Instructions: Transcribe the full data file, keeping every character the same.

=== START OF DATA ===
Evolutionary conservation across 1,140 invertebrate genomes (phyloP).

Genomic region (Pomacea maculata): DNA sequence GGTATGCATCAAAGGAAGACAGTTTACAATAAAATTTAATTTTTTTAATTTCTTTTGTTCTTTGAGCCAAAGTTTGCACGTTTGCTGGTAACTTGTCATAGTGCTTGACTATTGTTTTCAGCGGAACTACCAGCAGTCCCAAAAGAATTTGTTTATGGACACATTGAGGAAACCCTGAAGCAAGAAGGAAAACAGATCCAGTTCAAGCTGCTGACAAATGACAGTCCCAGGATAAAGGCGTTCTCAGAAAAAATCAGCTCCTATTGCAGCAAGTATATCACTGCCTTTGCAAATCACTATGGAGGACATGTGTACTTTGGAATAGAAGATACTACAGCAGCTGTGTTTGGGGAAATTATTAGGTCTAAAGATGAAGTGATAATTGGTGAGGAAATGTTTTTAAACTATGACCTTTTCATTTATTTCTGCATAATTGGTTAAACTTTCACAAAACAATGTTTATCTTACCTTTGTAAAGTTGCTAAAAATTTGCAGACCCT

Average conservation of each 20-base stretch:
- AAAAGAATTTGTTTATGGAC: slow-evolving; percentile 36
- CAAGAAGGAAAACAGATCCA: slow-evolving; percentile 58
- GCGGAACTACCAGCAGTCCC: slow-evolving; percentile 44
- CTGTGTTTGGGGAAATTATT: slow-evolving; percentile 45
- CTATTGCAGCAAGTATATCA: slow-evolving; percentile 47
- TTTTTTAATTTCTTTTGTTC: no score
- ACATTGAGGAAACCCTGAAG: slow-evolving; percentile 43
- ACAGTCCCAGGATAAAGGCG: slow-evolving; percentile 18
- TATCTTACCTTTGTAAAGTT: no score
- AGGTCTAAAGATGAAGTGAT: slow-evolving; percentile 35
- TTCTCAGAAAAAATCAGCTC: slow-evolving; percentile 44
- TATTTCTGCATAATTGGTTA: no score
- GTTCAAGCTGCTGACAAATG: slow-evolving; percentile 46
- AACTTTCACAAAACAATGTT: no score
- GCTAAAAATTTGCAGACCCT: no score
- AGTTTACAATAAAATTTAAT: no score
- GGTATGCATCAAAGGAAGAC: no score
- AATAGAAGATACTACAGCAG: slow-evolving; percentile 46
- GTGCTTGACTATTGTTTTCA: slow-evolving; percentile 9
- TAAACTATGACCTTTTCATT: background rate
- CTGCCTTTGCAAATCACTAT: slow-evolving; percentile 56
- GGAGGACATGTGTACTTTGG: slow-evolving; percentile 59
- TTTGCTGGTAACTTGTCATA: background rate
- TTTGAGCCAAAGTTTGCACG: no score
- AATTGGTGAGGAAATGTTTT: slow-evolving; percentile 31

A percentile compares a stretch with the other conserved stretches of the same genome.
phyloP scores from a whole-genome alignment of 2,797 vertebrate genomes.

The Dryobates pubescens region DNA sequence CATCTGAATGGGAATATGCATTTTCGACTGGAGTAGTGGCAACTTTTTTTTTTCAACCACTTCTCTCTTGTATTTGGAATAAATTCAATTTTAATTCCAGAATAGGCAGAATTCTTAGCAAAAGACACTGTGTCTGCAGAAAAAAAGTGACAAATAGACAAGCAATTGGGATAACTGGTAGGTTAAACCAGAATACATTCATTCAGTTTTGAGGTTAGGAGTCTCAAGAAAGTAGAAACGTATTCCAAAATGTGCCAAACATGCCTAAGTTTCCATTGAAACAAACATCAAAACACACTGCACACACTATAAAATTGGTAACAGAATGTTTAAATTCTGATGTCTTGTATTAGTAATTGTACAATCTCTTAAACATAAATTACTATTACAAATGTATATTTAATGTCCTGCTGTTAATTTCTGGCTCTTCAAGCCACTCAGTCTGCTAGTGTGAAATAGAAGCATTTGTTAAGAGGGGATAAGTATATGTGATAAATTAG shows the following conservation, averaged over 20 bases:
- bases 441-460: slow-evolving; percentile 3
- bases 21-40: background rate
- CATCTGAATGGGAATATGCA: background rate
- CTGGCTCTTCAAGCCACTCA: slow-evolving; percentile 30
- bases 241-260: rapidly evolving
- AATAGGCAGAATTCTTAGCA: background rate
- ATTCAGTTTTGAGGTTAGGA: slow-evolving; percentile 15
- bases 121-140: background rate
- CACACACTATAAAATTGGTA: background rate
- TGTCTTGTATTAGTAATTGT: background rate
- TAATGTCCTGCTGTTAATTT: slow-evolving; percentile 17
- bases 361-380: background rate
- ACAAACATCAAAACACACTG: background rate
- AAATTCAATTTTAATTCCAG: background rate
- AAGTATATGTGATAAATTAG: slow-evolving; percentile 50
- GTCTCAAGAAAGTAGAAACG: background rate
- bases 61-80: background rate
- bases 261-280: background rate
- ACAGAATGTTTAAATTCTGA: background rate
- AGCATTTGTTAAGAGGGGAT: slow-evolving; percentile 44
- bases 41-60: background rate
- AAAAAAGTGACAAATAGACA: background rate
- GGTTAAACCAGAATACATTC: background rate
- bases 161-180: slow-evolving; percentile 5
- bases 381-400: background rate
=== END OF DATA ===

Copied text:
Evolutionary conservation across 1,140 invertebrate genomes (phyloP).

Genomic region (Pomacea maculata): DNA sequence GGTATGCATCAAAGGAAGACAGTTTACAATAAAATTTAATTTTTTTAATTTCTTTTGTTCTTTGAGCCAAAGTTTGCACGTTTGCTGGTAACTTGTCATAGTGCTTGACTATTGTTTTCAGCGGAACTACCAGCAGTCCCAAAAGAATTTGTTTATGGACACATTGAGGAAACCCTGAAGCAAGAAGGAAAACAGATCCAGTTCAAGCTGCTGACAAATGACAGTCCCAGGATAAAGGCGTTCTCAGAAAAAATCAGCTCCTATTGCAGCAAGTATATCACTGCCTTTGCAAATCACTATGGAGGACATGTGTACTTTGGAATAGAAGATACTACAGCAGCTGTGTTTGGGGAAATTATTAGGTCTAAAGATGAAGTGATAATTGGTGAGGAAATGTTTTTAAACTATGACCTTTTCATTTATTTCTGCATAATTGGTTAAACTTTCACAAAACAATGTTTATCTTACCTTTGTAAAGTTGCTAAAAATTTGCAGACCCT

Average conservation of each 20-base stretch:
- AAAAGAATTTGTTTATGGAC: slow-evolving; percentile 36
- CAAGAAGGAAAACAGATCCA: slow-evolving; percentile 58
- GCGGAACTACCAGCAGTCCC: slow-evolving; percentile 44
- CTGTGTTTGGGGAAATTATT: slow-evolving; percentile 45
- CTATTGCAGCAAGTATATCA: slow-evolving; percentile 47
- TTTTTTAATTTCTTTTGTTC: no score
- ACATTGAGGAAACCCTGAAG: slow-evolving; percentile 43
- ACAGTCCCAGGATAAAGGCG: slow-evolving; percentile 18
- TATCTTACCTTTGTAAAGTT: no score
- AGGTCTAAAGATGAAGTGAT: slow-evolving; percentile 35
- TTCTCAGAAAAAATCAGCTC: slow-evolving; percentile 44
- TATTTCTGCATAATTGGTTA: no score
- GTTCAAGCTGCTGACAAATG: slow-evolving; percentile 46
- AACTTTCACAAAACAATGTT: no score
- GCTAAAAATTTGCAGACCCT: no score
- AGTTTACAATAAAATTTAAT: no score
- GGTATGCATCAAAGGAAGAC: no score
- AATAGAAGATACTACAGCAG: slow-evolving; percentile 46
- GTGCTTGACTATTGTTTTCA: slow-evolving; percentile 9
- TAAACTATGACCTTTTCATT: background rate
- CTGCCTTTGCAAATCACTAT: slow-evolving; percentile 56
- GGAGGACATGTGTACTTTGG: slow-evolving; percentile 59
- TTTGCTGGTAACTTGTCATA: background rate
- TTTGAGCCAAAGTTTGCACG: no score
- AATTGGTGAGGAAATGTTTT: slow-evolving; percentile 31

A percentile compares a stretch with the other conserved stretches of the same genome.
phyloP scores from a whole-genome alignment of 2,797 vertebrate genomes.

The Dryobates pubescens region DNA sequence CATCTGAATGGGAATATGCATTTTCGACTGGAGTAGTGGCAACTTTTTTTTTTCAACCACTTCTCTCTTGTATTTGGAATAAATTCAATTTTAATTCCAGAATAGGCAGAATTCTTAGCAAAAGACACTGTGTCTGCAGAAAAAAAGTGACAAATAGACAAGCAATTGGGATAACTGGTAGGTTAAACCAGAATACATTCATTCAGTTTTGAGGTTAGGAGTCTCAAGAAAGTAGAAACGTATTCCAAAATGTGCCAAACATGCCTAAGTTTCCATTGAAACAAACATCAAAACACACTGCACACACTATAAAATTGGTAACAGAATGTTTAAATTCTGATGTCTTGTATTAGTAATTGTACAATCTCTTAAACATAAATTACTATTACAAATGTATATTTAATGTCCTGCTGTTAATTTCTGGCTCTTCAAGCCACTCAGTCTGCTAGTGTGAAATAGAAGCATTTGTTAAGAGGGGATAAGTATATGTGATAAATTAG shows the following conservation, averaged over 20 bases:
- bases 441-460: slow-evolving; percentile 3
- bases 21-40: background rate
- CATCTGAATGGGAATATGCA: background rate
- CTGGCTCTTCAAGCCACTCA: slow-evolving; percentile 30
- bases 241-260: rapidly evolving
- AATAGGCAGAATTCTTAGCA: background rate
- ATTCAGTTTTGAGGTTAGGA: slow-evolving; percentile 15
- bases 121-140: background rate
- CACACACTATAAAATTGGTA: background rate
- TGTCTTGTATTAGTAATTGT: background rate
- TAATGTCCTGCTGTTAATTT: slow-evolving; percentile 17
- bases 361-380: background rate
- ACAAACATCAAAACACACTG: background rate
- AAATTCAATTTTAATTCCAG: background rate
- AAGTATATGTGATAAATTAG: slow-evolving; percentile 50
- GTCTCAAGAAAGTAGAAACG: background rate
- bases 61-80: background rate
- bases 261-280: background rate
- ACAGAATGTTTAAATTCTGA: background rate
- AGCATTTGTTAAGAGGGGAT: slow-evolving; percentile 44
- bases 41-60: background rate
- AAAAAAGTGACAAATAGACA: background rate
- GGTTAAACCAGAATACATTC: background rate
- bases 161-180: slow-evolving; percentile 5
- bases 381-400: background rate